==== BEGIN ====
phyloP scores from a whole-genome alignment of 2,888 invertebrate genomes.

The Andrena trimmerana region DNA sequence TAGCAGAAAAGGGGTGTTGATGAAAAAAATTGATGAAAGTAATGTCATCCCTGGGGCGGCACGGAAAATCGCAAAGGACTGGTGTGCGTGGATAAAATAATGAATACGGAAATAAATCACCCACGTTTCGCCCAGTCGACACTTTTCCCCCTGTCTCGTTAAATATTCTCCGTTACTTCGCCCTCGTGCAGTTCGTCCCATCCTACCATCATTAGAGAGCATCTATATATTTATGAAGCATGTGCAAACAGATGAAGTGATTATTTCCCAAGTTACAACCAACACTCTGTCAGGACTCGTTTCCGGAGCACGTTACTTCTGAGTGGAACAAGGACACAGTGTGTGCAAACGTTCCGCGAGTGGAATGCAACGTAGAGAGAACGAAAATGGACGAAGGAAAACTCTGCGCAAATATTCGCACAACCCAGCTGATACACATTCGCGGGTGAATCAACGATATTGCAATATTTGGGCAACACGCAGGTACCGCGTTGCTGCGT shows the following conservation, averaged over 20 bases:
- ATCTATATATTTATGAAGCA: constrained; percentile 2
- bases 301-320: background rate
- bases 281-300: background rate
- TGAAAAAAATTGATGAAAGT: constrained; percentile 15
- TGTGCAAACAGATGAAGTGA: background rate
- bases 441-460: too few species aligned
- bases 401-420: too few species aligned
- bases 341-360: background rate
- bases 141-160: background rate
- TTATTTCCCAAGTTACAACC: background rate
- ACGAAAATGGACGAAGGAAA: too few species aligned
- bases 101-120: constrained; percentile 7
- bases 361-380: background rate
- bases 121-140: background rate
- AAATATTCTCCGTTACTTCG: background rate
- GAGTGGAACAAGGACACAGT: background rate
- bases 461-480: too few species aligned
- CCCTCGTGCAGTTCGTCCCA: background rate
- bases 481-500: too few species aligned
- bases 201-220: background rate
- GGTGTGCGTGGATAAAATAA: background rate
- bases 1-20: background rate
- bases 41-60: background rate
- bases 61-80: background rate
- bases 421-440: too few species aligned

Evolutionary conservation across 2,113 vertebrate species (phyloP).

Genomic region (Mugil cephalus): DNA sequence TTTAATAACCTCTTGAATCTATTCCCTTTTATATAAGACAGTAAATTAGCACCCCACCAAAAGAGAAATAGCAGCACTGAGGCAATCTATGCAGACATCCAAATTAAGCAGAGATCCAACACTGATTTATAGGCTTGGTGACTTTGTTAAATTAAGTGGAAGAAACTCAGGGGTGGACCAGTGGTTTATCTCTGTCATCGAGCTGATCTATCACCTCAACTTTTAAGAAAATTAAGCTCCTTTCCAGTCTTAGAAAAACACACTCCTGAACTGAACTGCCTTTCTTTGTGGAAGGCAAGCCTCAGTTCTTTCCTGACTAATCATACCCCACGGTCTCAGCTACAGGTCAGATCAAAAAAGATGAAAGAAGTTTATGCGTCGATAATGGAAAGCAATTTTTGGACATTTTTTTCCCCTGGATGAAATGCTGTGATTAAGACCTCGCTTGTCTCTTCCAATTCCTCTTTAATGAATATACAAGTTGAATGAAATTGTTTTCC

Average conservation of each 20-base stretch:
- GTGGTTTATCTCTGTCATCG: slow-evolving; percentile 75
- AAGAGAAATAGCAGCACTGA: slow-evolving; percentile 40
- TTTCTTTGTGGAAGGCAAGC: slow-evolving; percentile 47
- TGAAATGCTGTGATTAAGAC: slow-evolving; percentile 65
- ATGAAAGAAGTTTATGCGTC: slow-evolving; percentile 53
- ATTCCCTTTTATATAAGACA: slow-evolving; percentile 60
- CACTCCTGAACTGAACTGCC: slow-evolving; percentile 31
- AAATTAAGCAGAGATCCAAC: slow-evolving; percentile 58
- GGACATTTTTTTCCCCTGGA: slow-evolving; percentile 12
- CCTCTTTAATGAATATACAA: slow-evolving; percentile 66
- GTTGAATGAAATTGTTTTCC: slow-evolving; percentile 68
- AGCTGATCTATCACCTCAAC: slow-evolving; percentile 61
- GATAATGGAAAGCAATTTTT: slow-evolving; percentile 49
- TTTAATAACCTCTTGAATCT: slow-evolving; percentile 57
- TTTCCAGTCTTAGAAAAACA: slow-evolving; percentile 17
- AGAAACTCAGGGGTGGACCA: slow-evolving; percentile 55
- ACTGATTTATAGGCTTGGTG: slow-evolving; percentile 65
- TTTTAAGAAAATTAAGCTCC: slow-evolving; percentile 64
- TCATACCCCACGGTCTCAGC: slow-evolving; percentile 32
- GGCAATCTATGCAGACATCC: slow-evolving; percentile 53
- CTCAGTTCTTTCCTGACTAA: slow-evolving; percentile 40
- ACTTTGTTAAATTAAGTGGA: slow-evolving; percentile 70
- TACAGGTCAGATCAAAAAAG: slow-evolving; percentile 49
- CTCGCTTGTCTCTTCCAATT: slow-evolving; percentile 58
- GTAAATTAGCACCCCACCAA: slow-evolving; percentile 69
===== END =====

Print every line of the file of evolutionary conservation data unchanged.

phyloP scores from a whole-genome alignment of 2,888 invertebrate genomes.

The Andrena trimmerana region DNA sequence TAGCAGAAAAGGGGTGTTGATGAAAAAAATTGATGAAAGTAATGTCATCCCTGGGGCGGCACGGAAAATCGCAAAGGACTGGTGTGCGTGGATAAAATAATGAATACGGAAATAAATCACCCACGTTTCGCCCAGTCGACACTTTTCCCCCTGTCTCGTTAAATATTCTCCGTTACTTCGCCCTCGTGCAGTTCGTCCCATCCTACCATCATTAGAGAGCATCTATATATTTATGAAGCATGTGCAAACAGATGAAGTGATTATTTCCCAAGTTACAACCAACACTCTGTCAGGACTCGTTTCCGGAGCACGTTACTTCTGAGTGGAACAAGGACACAGTGTGTGCAAACGTTCCGCGAGTGGAATGCAACGTAGAGAGAACGAAAATGGACGAAGGAAAACTCTGCGCAAATATTCGCACAACCCAGCTGATACACATTCGCGGGTGAATCAACGATATTGCAATATTTGGGCAACACGCAGGTACCGCGTTGCTGCGT shows the following conservation, averaged over 20 bases:
- ATCTATATATTTATGAAGCA: constrained; percentile 2
- bases 301-320: background rate
- bases 281-300: background rate
- TGAAAAAAATTGATGAAAGT: constrained; percentile 15
- TGTGCAAACAGATGAAGTGA: background rate
- bases 441-460: too few species aligned
- bases 401-420: too few species aligned
- bases 341-360: background rate
- bases 141-160: background rate
- TTATTTCCCAAGTTACAACC: background rate
- ACGAAAATGGACGAAGGAAA: too few species aligned
- bases 101-120: constrained; percentile 7
- bases 361-380: background rate
- bases 121-140: background rate
- AAATATTCTCCGTTACTTCG: background rate
- GAGTGGAACAAGGACACAGT: background rate
- bases 461-480: too few species aligned
- CCCTCGTGCAGTTCGTCCCA: background rate
- bases 481-500: too few species aligned
- bases 201-220: background rate
- GGTGTGCGTGGATAAAATAA: background rate
- bases 1-20: background rate
- bases 41-60: background rate
- bases 61-80: background rate
- bases 421-440: too few species aligned

Evolutionary conservation across 2,113 vertebrate species (phyloP).

Genomic region (Mugil cephalus): DNA sequence TTTAATAACCTCTTGAATCTATTCCCTTTTATATAAGACAGTAAATTAGCACCCCACCAAAAGAGAAATAGCAGCACTGAGGCAATCTATGCAGACATCCAAATTAAGCAGAGATCCAACACTGATTTATAGGCTTGGTGACTTTGTTAAATTAAGTGGAAGAAACTCAGGGGTGGACCAGTGGTTTATCTCTGTCATCGAGCTGATCTATCACCTCAACTTTTAAGAAAATTAAGCTCCTTTCCAGTCTTAGAAAAACACACTCCTGAACTGAACTGCCTTTCTTTGTGGAAGGCAAGCCTCAGTTCTTTCCTGACTAATCATACCCCACGGTCTCAGCTACAGGTCAGATCAAAAAAGATGAAAGAAGTTTATGCGTCGATAATGGAAAGCAATTTTTGGACATTTTTTTCCCCTGGATGAAATGCTGTGATTAAGACCTCGCTTGTCTCTTCCAATTCCTCTTTAATGAATATACAAGTTGAATGAAATTGTTTTCC

Average conservation of each 20-base stretch:
- GTGGTTTATCTCTGTCATCG: slow-evolving; percentile 75
- AAGAGAAATAGCAGCACTGA: slow-evolving; percentile 40
- TTTCTTTGTGGAAGGCAAGC: slow-evolving; percentile 47
- TGAAATGCTGTGATTAAGAC: slow-evolving; percentile 65
- ATGAAAGAAGTTTATGCGTC: slow-evolving; percentile 53
- ATTCCCTTTTATATAAGACA: slow-evolving; percentile 60
- CACTCCTGAACTGAACTGCC: slow-evolving; percentile 31
- AAATTAAGCAGAGATCCAAC: slow-evolving; percentile 58
- GGACATTTTTTTCCCCTGGA: slow-evolving; percentile 12
- CCTCTTTAATGAATATACAA: slow-evolving; percentile 66
- GTTGAATGAAATTGTTTTCC: slow-evolving; percentile 68
- AGCTGATCTATCACCTCAAC: slow-evolving; percentile 61
- GATAATGGAAAGCAATTTTT: slow-evolving; percentile 49
- TTTAATAACCTCTTGAATCT: slow-evolving; percentile 57
- TTTCCAGTCTTAGAAAAACA: slow-evolving; percentile 17
- AGAAACTCAGGGGTGGACCA: slow-evolving; percentile 55
- ACTGATTTATAGGCTTGGTG: slow-evolving; percentile 65
- TTTTAAGAAAATTAAGCTCC: slow-evolving; percentile 64
- TCATACCCCACGGTCTCAGC: slow-evolving; percentile 32
- GGCAATCTATGCAGACATCC: slow-evolving; percentile 53
- CTCAGTTCTTTCCTGACTAA: slow-evolving; percentile 40
- ACTTTGTTAAATTAAGTGGA: slow-evolving; percentile 70
- TACAGGTCAGATCAAAAAAG: slow-evolving; percentile 49
- CTCGCTTGTCTCTTCCAATT: slow-evolving; percentile 58
- GTAAATTAGCACCCCACCAA: slow-evolving; percentile 69